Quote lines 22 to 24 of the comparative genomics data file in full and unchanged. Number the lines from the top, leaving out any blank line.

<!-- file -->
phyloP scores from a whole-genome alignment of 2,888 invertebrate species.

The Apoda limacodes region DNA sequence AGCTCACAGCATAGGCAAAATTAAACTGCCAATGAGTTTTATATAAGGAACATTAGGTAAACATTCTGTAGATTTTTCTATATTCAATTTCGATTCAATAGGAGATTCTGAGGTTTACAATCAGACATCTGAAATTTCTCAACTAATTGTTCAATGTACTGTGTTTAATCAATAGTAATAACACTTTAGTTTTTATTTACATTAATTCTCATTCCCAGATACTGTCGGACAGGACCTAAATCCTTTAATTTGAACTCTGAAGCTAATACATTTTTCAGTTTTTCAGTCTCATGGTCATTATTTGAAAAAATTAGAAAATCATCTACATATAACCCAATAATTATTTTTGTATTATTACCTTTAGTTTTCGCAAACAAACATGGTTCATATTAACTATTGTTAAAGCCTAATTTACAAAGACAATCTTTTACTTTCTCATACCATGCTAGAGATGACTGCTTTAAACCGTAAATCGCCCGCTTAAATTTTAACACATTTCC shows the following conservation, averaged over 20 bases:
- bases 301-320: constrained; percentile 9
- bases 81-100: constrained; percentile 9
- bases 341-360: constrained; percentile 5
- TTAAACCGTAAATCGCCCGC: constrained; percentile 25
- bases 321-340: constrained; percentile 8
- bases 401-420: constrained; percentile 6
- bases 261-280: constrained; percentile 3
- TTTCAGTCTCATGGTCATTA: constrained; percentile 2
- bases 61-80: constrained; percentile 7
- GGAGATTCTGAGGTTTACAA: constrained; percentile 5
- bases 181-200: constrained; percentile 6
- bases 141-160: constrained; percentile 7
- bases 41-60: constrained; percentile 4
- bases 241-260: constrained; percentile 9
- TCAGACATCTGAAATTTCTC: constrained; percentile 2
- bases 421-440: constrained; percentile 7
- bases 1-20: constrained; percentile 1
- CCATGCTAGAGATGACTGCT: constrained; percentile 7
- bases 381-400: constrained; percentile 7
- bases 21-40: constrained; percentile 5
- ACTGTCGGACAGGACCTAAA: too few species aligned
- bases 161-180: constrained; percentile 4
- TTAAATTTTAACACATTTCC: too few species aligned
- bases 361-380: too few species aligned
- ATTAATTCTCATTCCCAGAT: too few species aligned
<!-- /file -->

- bases 21-40: constrained; percentile 5
- ACTGTCGGACAGGACCTAAA: too few species aligned
- bases 161-180: constrained; percentile 4